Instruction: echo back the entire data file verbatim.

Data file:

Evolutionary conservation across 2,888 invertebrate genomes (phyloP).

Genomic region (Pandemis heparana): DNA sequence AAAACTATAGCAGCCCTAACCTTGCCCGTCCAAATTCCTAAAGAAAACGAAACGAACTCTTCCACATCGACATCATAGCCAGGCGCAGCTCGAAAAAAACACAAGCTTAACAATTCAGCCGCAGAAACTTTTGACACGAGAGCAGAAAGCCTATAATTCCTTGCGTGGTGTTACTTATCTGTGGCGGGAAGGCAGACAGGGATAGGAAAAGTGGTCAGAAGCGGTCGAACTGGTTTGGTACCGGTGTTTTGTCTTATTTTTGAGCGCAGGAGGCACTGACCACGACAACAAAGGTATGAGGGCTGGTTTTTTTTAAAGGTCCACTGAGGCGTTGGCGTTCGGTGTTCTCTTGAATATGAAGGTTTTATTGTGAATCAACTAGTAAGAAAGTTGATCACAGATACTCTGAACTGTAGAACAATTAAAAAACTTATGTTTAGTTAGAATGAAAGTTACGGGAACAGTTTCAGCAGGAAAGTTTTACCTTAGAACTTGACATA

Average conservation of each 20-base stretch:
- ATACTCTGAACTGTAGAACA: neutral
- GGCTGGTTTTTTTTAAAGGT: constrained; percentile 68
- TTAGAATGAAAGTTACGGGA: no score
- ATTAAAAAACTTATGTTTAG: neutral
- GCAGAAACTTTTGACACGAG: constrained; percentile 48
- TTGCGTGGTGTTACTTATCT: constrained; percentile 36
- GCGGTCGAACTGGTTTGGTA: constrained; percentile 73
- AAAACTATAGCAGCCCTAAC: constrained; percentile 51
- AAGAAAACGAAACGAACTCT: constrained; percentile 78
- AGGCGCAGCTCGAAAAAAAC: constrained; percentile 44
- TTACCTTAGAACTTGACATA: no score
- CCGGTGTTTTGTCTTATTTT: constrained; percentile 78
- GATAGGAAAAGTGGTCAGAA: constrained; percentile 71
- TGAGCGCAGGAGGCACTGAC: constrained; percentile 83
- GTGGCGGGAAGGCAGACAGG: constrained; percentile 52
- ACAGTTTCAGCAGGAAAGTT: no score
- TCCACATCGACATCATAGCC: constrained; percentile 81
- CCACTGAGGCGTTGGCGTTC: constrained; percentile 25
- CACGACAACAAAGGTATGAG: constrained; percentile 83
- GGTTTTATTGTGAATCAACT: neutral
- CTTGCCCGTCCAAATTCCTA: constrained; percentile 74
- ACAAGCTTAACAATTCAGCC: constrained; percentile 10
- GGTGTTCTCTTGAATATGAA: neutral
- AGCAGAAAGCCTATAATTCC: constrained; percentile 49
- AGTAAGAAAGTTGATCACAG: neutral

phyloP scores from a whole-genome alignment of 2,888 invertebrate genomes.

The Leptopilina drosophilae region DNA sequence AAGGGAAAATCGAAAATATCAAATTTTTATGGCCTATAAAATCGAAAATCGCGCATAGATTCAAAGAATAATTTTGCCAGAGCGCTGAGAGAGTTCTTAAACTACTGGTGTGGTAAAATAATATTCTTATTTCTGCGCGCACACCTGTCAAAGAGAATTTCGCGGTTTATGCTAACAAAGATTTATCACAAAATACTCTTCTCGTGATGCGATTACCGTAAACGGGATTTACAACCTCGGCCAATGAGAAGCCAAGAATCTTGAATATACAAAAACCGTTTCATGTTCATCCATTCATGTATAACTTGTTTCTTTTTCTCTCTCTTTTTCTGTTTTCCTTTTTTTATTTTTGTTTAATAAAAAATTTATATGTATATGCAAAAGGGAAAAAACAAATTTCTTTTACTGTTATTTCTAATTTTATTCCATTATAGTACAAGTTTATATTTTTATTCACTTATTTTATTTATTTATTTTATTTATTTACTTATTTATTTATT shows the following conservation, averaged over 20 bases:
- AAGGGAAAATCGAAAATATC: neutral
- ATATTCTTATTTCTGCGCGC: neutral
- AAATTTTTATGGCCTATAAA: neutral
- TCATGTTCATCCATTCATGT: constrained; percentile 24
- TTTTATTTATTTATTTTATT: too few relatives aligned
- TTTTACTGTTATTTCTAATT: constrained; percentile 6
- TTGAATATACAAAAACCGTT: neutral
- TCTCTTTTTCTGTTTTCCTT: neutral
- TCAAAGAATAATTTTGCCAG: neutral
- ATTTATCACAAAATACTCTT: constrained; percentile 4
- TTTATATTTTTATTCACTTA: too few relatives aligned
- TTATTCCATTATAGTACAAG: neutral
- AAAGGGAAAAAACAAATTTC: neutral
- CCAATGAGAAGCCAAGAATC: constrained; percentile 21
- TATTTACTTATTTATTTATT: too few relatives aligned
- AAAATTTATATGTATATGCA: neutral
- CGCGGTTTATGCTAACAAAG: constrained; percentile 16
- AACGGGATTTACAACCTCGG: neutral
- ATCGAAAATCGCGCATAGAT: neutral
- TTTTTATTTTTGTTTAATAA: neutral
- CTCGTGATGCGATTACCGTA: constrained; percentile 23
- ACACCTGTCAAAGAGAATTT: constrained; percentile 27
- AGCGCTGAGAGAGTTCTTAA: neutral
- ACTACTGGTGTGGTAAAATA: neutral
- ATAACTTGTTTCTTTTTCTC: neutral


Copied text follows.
Evolutionary conservation across 2,888 invertebrate genomes (phyloP).

Genomic region (Pandemis heparana): DNA sequence AAAACTATAGCAGCCCTAACCTTGCCCGTCCAAATTCCTAAAGAAAACGAAACGAACTCTTCCACATCGACATCATAGCCAGGCGCAGCTCGAAAAAAACACAAGCTTAACAATTCAGCCGCAGAAACTTTTGACACGAGAGCAGAAAGCCTATAATTCCTTGCGTGGTGTTACTTATCTGTGGCGGGAAGGCAGACAGGGATAGGAAAAGTGGTCAGAAGCGGTCGAACTGGTTTGGTACCGGTGTTTTGTCTTATTTTTGAGCGCAGGAGGCACTGACCACGACAACAAAGGTATGAGGGCTGGTTTTTTTTAAAGGTCCACTGAGGCGTTGGCGTTCGGTGTTCTCTTGAATATGAAGGTTTTATTGTGAATCAACTAGTAAGAAAGTTGATCACAGATACTCTGAACTGTAGAACAATTAAAAAACTTATGTTTAGTTAGAATGAAAGTTACGGGAACAGTTTCAGCAGGAAAGTTTTACCTTAGAACTTGACATA

Average conservation of each 20-base stretch:
- ATACTCTGAACTGTAGAACA: neutral
- GGCTGGTTTTTTTTAAAGGT: constrained; percentile 68
- TTAGAATGAAAGTTACGGGA: no score
- ATTAAAAAACTTATGTTTAG: neutral
- GCAGAAACTTTTGACACGAG: constrained; percentile 48
- TTGCGTGGTGTTACTTATCT: constrained; percentile 36
- GCGGTCGAACTGGTTTGGTA: constrained; percentile 73
- AAAACTATAGCAGCCCTAAC: constrained; percentile 51
- AAGAAAACGAAACGAACTCT: constrained; percentile 78
- AGGCGCAGCTCGAAAAAAAC: constrained; percentile 44
- TTACCTTAGAACTTGACATA: no score
- CCGGTGTTTTGTCTTATTTT: constrained; percentile 78
- GATAGGAAAAGTGGTCAGAA: constrained; percentile 71
- TGAGCGCAGGAGGCACTGAC: constrained; percentile 83
- GTGGCGGGAAGGCAGACAGG: constrained; percentile 52
- ACAGTTTCAGCAGGAAAGTT: no score
- TCCACATCGACATCATAGCC: constrained; percentile 81
- CCACTGAGGCGTTGGCGTTC: constrained; percentile 25
- CACGACAACAAAGGTATGAG: constrained; percentile 83
- GGTTTTATTGTGAATCAACT: neutral
- CTTGCCCGTCCAAATTCCTA: constrained; percentile 74
- ACAAGCTTAACAATTCAGCC: constrained; percentile 10
- GGTGTTCTCTTGAATATGAA: neutral
- AGCAGAAAGCCTATAATTCC: constrained; percentile 49
- AGTAAGAAAGTTGATCACAG: neutral

phyloP scores from a whole-genome alignment of 2,888 invertebrate genomes.

The Leptopilina drosophilae region DNA sequence AAGGGAAAATCGAAAATATCAAATTTTTATGGCCTATAAAATCGAAAATCGCGCATAGATTCAAAGAATAATTTTGCCAGAGCGCTGAGAGAGTTCTTAAACTACTGGTGTGGTAAAATAATATTCTTATTTCTGCGCGCACACCTGTCAAAGAGAATTTCGCGGTTTATGCTAACAAAGATTTATCACAAAATACTCTTCTCGTGATGCGATTACCGTAAACGGGATTTACAACCTCGGCCAATGAGAAGCCAAGAATCTTGAATATACAAAAACCGTTTCATGTTCATCCATTCATGTATAACTTGTTTCTTTTTCTCTCTCTTTTTCTGTTTTCCTTTTTTTATTTTTGTTTAATAAAAAATTTATATGTATATGCAAAAGGGAAAAAACAAATTTCTTTTACTGTTATTTCTAATTTTATTCCATTATAGTACAAGTTTATATTTTTATTCACTTATTTTATTTATTTATTTTATTTATTTACTTATTTATTTATT shows the following conservation, averaged over 20 bases:
- AAGGGAAAATCGAAAATATC: neutral
- ATATTCTTATTTCTGCGCGC: neutral
- AAATTTTTATGGCCTATAAA: neutral
- TCATGTTCATCCATTCATGT: constrained; percentile 24
- TTTTATTTATTTATTTTATT: too few relatives aligned
- TTTTACTGTTATTTCTAATT: constrained; percentile 6
- TTGAATATACAAAAACCGTT: neutral
- TCTCTTTTTCTGTTTTCCTT: neutral
- TCAAAGAATAATTTTGCCAG: neutral
- ATTTATCACAAAATACTCTT: constrained; percentile 4
- TTTATATTTTTATTCACTTA: too few relatives aligned
- TTATTCCATTATAGTACAAG: neutral
- AAAGGGAAAAAACAAATTTC: neutral
- CCAATGAGAAGCCAAGAATC: constrained; percentile 21
- TATTTACTTATTTATTTATT: too few relatives aligned
- AAAATTTATATGTATATGCA: neutral
- CGCGGTTTATGCTAACAAAG: constrained; percentile 16
- AACGGGATTTACAACCTCGG: neutral
- ATCGAAAATCGCGCATAGAT: neutral
- TTTTTATTTTTGTTTAATAA: neutral
- CTCGTGATGCGATTACCGTA: constrained; percentile 23
- ACACCTGTCAAAGAGAATTT: constrained; percentile 27
- AGCGCTGAGAGAGTTCTTAA: neutral
- ACTACTGGTGTGGTAAAATA: neutral
- ATAACTTGTTTCTTTTTCTC: neutral